This article by Enterprise Singapore chairman Peter Ong first appeared in the Q1 2023 issue of the SID Directors Bulletin published by the Singapore Institute of Directors.
Around the world, there are signs that the global economy is projected to face strong headwinds: rising inflation, growing energy costs, geopolitical tensions and potential supply shocks.
The funding environment is also becoming more muted. Some venture investors are tightening the tap, be it by practising more care when deploying capital, or seizing the opportunity to negotiate better terms.
These challenges will put companies’ mettle to the test. What should they do? Here are three strategies that could help companies weather the storm.
To go further, go together
Two key factors that helped companies ride out the pandemic were collaboration and co-innovation. Across various sectors such as retail, manufacturing and trade, companies joined hands to innovate in different ways, from developing solutions to problems arising from the pandemic, to coming up with new business concepts.
This willingness to work with others, both within and beyond Singapore, will continue to be important in times of uncertainty. Such collaboration allows companies to leverage each other’s unique expertise, resources and perspectives. Partnering with larger and more established players in the industry can also help companies open the door to new opportunities they might not have obtained alone and equip them with the skills and knowledge to successfully enter new markets.
A case in point: the collaboration between Singapore-based startup Tetsuyu Healthcare and Chinese healthtech company CareLinker. Tetsuyu’s solution is an artificial intelligence-enabled app that can assess the condition of a wound through a photo, making it easier for diabetic patients to manage their wounds or seek early intervention. Through a co-innovation programme under the Global Innovation Alliance (GIA), Tetsuyu worked with CareLinker to adapt and scale the solution for the Chinese market, which is home to about a fifth of the world’s diabetic patients.
Companies can likewise tap the GIA network to link up with partners to innovate and access market opportunities overseas. And it may be timely to do so – the network was expanded in October to include Abu Dhabi and Seoul, bringing its reach to 17 nodes worldwide.
Keep an eye on burgeoning opportunities
The COVID-19 pandemic accelerated the hyper-digitalisation of many industries: from healthcare to finance, communications and consumer services. It also shone a greater spotlight on sustainability. These trends are not only still in play today but also on the rise.
In Southeast Asia, digitalisation has allowed companies to appeal to a rapidly growing population that has one of the highest internet penetration rates in the world. More than half of Southeast Asia’s 650 million population is under 30 years old, and nine in 10 of them are digitally savvy. Customer and merchant behavioural trends suggest that the region’s internet economy could hit US$1 trillion (S$1.35 trillion) in gross merchandise value by 2030, according to a report by Google, Temasek Holdings, and Bain & Company.
Apart from providing new ways of connecting with consumers, digitalisation can also enable greater connectivity and interoperability of systems. This can improve logistics, help accelerate trade flows and strengthen global supply chains.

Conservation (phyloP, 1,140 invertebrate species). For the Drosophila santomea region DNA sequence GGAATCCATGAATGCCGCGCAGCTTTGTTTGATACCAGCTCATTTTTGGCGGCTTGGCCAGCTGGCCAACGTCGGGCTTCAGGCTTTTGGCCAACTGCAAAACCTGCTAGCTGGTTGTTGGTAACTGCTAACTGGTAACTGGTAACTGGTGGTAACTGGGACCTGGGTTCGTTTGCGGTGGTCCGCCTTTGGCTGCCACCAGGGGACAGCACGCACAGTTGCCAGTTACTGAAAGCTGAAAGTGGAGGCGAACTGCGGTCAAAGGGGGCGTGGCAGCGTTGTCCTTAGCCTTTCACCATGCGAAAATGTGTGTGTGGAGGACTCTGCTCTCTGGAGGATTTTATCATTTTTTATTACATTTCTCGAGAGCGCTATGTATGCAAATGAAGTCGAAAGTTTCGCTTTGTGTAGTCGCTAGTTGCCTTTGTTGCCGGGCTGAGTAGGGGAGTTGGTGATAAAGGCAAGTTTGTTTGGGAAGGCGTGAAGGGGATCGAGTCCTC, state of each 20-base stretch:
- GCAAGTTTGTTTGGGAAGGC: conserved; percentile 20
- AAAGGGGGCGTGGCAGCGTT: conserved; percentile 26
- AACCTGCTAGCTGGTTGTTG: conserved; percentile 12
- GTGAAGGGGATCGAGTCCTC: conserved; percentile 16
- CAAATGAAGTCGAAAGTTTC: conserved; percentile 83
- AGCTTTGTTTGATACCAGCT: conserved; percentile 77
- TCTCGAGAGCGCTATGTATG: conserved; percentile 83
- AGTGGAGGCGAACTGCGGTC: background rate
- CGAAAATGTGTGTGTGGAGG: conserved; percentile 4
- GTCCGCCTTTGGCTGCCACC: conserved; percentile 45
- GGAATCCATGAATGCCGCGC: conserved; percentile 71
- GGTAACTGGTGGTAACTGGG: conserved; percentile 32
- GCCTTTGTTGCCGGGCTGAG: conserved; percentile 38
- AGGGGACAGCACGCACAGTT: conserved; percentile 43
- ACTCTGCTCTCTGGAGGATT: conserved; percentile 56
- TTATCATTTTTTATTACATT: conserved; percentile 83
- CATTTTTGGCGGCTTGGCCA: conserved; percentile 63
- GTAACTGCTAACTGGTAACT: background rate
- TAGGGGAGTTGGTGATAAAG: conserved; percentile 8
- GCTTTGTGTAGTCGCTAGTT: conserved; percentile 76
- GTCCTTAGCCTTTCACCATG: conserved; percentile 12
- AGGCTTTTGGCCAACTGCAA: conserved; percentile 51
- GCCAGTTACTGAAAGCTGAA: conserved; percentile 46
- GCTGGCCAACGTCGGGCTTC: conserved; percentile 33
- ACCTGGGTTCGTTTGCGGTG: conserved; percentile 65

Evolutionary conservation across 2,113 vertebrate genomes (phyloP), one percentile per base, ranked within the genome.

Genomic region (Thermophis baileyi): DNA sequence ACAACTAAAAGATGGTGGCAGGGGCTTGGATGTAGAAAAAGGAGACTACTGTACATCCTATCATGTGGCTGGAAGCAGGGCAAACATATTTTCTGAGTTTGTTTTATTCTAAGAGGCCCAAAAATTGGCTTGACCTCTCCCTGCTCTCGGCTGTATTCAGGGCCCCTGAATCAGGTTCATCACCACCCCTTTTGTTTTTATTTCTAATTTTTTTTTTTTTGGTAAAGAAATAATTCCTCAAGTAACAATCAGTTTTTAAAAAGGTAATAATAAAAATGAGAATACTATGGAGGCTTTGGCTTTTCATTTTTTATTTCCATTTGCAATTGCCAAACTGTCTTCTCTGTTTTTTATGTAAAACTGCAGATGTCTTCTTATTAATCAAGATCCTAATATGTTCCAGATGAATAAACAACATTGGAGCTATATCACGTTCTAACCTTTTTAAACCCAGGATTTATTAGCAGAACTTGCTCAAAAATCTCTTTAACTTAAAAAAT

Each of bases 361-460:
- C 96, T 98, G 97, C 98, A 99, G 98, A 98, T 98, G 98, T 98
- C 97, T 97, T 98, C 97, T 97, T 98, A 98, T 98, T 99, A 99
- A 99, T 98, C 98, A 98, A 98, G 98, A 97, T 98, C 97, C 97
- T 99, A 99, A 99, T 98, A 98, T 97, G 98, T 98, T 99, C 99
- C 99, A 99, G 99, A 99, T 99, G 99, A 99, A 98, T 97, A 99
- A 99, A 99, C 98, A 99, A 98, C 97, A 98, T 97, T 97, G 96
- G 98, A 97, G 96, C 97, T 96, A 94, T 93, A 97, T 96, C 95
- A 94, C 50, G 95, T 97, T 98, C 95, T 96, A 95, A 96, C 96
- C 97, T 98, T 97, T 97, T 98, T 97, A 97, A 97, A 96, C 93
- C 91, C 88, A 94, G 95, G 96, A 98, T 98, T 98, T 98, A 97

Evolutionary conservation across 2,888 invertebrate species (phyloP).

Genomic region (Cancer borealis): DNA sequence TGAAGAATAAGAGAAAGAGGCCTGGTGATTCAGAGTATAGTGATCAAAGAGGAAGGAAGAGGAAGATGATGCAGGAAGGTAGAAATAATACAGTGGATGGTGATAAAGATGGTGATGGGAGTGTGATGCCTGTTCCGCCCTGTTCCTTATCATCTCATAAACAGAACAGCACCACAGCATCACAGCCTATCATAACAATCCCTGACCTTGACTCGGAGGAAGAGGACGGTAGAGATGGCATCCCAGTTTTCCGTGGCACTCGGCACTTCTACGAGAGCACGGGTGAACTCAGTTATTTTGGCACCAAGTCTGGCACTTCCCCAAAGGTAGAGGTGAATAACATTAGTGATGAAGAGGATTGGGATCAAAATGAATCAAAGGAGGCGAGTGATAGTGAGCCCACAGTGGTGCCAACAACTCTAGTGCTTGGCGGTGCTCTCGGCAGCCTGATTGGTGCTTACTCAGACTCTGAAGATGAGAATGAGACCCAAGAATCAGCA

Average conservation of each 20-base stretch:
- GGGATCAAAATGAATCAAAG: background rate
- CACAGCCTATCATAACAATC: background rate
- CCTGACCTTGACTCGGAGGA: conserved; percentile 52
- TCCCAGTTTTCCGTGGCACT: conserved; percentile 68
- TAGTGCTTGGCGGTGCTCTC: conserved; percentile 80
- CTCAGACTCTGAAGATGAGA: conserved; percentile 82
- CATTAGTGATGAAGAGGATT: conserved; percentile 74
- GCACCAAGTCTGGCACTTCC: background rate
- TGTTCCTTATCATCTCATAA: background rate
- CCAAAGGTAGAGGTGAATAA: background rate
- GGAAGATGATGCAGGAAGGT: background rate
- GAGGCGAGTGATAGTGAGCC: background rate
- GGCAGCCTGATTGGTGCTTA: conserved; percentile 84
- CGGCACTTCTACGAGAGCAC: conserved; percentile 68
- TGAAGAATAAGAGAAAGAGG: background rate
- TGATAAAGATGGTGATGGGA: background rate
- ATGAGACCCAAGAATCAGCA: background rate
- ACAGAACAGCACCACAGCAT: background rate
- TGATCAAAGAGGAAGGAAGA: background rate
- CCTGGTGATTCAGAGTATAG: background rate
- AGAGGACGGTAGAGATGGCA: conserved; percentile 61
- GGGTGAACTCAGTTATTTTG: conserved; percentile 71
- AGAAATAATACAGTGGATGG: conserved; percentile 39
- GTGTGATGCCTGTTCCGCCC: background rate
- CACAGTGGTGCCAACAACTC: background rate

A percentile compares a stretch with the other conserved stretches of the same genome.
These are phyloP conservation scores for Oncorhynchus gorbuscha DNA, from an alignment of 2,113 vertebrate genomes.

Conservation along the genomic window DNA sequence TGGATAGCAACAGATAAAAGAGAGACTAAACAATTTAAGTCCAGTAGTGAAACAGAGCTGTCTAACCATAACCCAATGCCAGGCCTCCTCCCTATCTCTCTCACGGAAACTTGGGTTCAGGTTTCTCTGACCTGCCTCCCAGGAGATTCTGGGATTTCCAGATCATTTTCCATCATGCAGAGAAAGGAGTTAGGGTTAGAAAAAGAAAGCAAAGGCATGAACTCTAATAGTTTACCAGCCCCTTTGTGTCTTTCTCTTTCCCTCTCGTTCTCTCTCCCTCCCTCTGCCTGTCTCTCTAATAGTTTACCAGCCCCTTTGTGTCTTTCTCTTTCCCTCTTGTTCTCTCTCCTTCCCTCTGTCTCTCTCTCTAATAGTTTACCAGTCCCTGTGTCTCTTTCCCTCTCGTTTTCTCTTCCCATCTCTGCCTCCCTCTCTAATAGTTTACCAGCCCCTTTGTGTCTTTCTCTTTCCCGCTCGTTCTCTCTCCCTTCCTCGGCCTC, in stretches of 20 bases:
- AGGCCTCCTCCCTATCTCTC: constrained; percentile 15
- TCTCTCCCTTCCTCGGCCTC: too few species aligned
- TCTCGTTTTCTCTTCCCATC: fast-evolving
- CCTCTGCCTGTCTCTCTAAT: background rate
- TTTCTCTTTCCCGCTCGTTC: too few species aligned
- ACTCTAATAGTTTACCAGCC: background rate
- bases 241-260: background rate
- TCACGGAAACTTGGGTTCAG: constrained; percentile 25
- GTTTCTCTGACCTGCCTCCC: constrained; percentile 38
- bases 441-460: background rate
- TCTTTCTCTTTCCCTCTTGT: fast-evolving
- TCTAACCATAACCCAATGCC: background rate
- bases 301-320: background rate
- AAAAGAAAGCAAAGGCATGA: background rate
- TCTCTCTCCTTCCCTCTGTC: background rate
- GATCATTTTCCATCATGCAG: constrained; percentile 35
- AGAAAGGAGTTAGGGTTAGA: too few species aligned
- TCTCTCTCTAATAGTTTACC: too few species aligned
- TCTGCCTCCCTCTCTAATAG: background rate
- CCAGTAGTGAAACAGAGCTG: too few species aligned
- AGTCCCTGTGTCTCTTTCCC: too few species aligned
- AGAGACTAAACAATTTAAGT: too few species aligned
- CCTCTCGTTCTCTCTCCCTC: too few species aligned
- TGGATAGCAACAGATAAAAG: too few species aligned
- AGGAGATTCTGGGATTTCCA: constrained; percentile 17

These will drive greater regional demand for digital solutions. Be it in healthcare, robotics, banking, urbanisation, manufacturing, education or other sectors, companies will have myriad opportunities to step in and fill the gaps.
Similarly, as environmental issues shift to the forefront of many consumers’ concerns, rising efforts to combat climate change also present new business opportunities in green growth sectors such as renewable energy, the circular economy, carbon services and trading, and green transportation.
Open innovation is one way in which some companies are seizing these opportunities. For example, large corporates such as L'Oréal and Volkswagen Group Singapore have tapped the Sustainability Open Innovation Challenge by Enterprise Singapore to crowdsource and develop novel solutions for sustainability.
Understand today’s funding landscape
With inflation likely to dominate headlines and impact investors’ appetites, companies need to exercise prudence. On the upside, Asia Pacific is still expected to be one of the world’s top investment regions. Investors are especially looking to invest in high-growth enterprises that can meet future demand for green, urban and digital technologies.
For instance, investments in clean technology more than tripled in 2021, after doubling in 2020. Meanwhile, a survey by Bain found that over 95% of private equity investors plan to increase their focus on environmental, social, and corporate governance (ESG)-related issues in the next few years.
At the same time, the funding landscape is experiencing a rise in the number of family offices amid increasing affluence in the region. Today, there are nearly 700 family offices in Singapore, up from fewer than 100 five years ago. As the family office ecosystem here grows, these new sources of wealth and financing could play a larger role in companies’ growth.
Even with these strategies and upsides, companies would still do well to expect the unexpected. The past few years have made it clear that agility and adaptability are crucial to a company’s survival.
Companies must be quick to respond to market signals, ensure that they are well-equipped to withstand headwinds and capture new opportunities when the time is ripe. Even if the rewards are not readily apparent, shoring up those capabilities will stand them in good stead to tackle the challenges the future brings.
In the end, resourcefulness and resilience are the hallmarks of a successful enterprise.
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